A curious stranger at an airport recently asked Omotara Oluwafemi (MArch I ’22) what she was working on. Oluwafemi surprised herself when she responded, “I’m an architect.”
Claiming her identity as an architect and artist took time. Oluwafemi began her undergraduate studies as a math major. “I always liked art, but I thought I couldn’t be an artist or a designer,” she says. A supportive advisor recognized her interest in art history and spatially informed practice, and recommended she take a few architecture studios. She graduated from Amherst with a degree in architectural studies and French, eager to take her work further.
When Oluwafemi visited a Harvard Graduate School of Design open house, she was captivated by the diversity and energy of the student work being shown. She was particularly struck by a project that used the chart-topping song “Bad and Boujee” to frame an approach toward luxurious housing for both wealthy and less privileged residents. “All these people were doing such interesting [work],” Oluwafemi says. It solidified her desire to come to the GSD.
At the GSD, Oluwafemi became an integral part of the school. Sara Arman (MUP ’22) explains, “Tara makes an intentional effort to build community across Black students and students of color.” As part of the African American Design Nexus (AADN), a collaboration between the African American Student Union and the Frances Loeb Library, Oluwafemi helped launch and cohost The Nexus, a podcast exploring the intersection of design, identity, and practice through conversations with Black designers, writers, and educators. She also contributed to an open-access bibliography to highlight Black practitioners and critically reexamine racial discourses in design and architecture.
The GSD is my version of art school. It helped me discover my media and discover my artistic practice.
Oluwafemi is conscious of how vital and meaningful these stories are. “The number of Black practitioners in architecture is so low. We don’t see people who look like us doing the work we want to do, the work that we’re interested in,” she says. It’s important “to have conversations with other Black practitioners, to see them carving out a space for themselves. . . . Black students or Black designers interested in coming after me can listen to [The Nexus] and find a reprieve—or find some joy.”
In turn, Oluwafemi’s professors and peers have expanded and deepened her practice. She remembers one professor who, noticing her tendency to design pavilions and exterior spaces, gently pushed her to design a building next. “It’s been really helpful having professors who can recognize my working style and push me a bit more,” she says. She sees her education as rigorous but open-minded: “There’s a lot of autonomy in the program to really explore your interests.”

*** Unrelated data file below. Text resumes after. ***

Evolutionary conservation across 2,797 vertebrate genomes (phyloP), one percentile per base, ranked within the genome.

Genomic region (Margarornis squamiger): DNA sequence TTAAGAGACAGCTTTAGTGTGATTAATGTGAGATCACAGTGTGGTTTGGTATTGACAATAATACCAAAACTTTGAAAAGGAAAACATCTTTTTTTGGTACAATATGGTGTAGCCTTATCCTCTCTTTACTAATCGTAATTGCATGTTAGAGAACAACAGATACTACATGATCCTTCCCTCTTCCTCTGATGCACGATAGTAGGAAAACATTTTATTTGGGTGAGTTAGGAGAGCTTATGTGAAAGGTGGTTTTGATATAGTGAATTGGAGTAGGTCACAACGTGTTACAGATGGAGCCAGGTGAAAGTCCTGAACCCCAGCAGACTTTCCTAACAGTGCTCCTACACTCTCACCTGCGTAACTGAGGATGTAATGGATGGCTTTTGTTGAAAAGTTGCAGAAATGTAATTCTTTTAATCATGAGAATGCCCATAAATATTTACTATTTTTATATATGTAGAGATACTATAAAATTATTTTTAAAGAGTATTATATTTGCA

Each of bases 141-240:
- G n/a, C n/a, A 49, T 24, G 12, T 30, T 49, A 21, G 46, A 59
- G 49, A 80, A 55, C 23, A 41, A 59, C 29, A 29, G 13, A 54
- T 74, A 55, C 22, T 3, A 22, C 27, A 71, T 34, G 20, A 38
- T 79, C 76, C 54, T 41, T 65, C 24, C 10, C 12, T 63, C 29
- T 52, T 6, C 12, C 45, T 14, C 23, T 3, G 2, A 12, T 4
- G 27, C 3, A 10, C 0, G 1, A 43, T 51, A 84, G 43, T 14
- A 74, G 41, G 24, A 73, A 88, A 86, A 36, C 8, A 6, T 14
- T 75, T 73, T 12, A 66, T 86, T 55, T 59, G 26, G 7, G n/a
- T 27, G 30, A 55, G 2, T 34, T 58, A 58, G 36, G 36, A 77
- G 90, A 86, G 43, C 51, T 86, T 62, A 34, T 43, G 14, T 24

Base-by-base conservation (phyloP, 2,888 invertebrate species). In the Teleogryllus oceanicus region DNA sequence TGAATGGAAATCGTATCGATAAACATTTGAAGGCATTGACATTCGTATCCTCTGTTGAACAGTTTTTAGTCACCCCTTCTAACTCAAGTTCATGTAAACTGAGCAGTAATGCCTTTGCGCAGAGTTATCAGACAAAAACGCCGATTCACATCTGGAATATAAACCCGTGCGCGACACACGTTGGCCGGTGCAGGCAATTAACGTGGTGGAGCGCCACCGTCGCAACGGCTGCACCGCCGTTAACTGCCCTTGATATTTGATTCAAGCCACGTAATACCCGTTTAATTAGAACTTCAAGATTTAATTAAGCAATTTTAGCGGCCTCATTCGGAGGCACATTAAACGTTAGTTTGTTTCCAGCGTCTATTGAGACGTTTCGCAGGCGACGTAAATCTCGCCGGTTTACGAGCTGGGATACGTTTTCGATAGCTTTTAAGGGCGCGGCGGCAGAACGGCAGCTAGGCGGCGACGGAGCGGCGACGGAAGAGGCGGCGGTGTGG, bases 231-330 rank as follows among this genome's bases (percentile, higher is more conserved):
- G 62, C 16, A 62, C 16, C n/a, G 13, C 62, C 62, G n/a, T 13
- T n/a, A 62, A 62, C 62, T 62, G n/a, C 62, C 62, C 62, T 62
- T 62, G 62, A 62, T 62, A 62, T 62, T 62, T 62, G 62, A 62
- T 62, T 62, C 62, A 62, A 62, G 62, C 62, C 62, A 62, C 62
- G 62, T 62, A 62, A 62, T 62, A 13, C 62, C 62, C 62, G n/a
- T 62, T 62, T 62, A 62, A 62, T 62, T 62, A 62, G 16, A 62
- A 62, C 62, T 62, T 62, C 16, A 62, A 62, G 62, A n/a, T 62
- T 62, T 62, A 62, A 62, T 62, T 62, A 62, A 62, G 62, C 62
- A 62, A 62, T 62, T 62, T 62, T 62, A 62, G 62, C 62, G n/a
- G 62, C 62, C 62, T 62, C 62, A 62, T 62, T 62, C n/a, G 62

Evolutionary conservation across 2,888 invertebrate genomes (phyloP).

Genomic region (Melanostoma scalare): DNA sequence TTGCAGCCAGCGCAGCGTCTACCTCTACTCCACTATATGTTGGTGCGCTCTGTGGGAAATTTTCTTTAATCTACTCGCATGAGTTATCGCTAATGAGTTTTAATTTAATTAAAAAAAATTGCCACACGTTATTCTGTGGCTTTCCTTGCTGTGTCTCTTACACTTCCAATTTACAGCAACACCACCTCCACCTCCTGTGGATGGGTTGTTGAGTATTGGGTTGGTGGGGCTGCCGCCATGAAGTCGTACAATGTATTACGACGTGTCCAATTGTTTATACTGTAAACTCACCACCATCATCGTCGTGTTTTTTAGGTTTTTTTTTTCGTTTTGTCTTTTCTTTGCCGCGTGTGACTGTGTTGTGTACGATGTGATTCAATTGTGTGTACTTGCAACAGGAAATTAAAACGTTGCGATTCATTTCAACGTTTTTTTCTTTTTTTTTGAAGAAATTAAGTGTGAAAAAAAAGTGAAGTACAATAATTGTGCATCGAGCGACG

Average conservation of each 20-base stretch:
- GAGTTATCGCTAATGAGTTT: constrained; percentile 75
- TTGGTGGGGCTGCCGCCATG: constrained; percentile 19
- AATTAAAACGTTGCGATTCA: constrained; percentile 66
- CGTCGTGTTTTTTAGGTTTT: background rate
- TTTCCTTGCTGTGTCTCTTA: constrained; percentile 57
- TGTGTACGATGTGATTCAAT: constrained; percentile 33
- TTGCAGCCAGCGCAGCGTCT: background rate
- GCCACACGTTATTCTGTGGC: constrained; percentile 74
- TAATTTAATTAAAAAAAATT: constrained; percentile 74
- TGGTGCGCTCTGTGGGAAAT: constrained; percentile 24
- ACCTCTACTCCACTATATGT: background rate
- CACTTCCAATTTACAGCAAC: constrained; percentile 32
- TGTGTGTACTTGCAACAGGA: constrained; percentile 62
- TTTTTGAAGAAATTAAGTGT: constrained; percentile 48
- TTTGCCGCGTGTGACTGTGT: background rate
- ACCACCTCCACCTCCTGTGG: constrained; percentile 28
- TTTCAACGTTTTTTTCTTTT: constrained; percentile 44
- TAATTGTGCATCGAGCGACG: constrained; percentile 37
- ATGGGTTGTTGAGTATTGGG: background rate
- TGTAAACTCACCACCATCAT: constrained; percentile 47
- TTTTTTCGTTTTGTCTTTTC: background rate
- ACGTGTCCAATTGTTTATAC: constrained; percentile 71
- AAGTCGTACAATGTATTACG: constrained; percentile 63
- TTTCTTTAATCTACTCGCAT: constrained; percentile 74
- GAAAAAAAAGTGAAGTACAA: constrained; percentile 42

Oluwafemi’s thesis benefited from this expansive, generous approach. A studio course with Mack Scogin that invited students to “choose your own site” led to a thoughtful investigation of what casino architecture in space might look like. Her thesis built upon this by imagining an Afrofuturist colony on the moon, informed by Oluwafemi’s Nigerian heritage.
She drew influences from music, history, and fashion: the mystical persona of Sun Ra, an avant-garde jazz musician; the freedom fighter Edward Mukuka Nkoloso, who started a Zambian space program to critique Western colonialism and the excesses of the space race; and the traditional Yoruba aso oke fabric. Aso oke, directly translated, means “high clothing.” “A space suit is something that takes us to a higher place. [What if] the space suit is our new aso oke? How can I design a new aso oke to take us to space?,” Oluwafemi says.
Reflecting on the power of Afrofuturism and science fiction, she explains: “Science fiction removes itself from the current state of things to [show] a possible future condition. Sometimes it’s easier to say: In the imaginary world, things are better. [Then] you realize: actually, we could implement that now. That’s not so radical.”
Going forward, Oluwafemi hopes to use her architectural knowledge and “apply it in places outside the traditional path.” “The GSD is my version of art school,” Oluwafemi says. “It helped me discover my media and discover my artistic practice.”
Read more profiles from the GSD Class of 2022.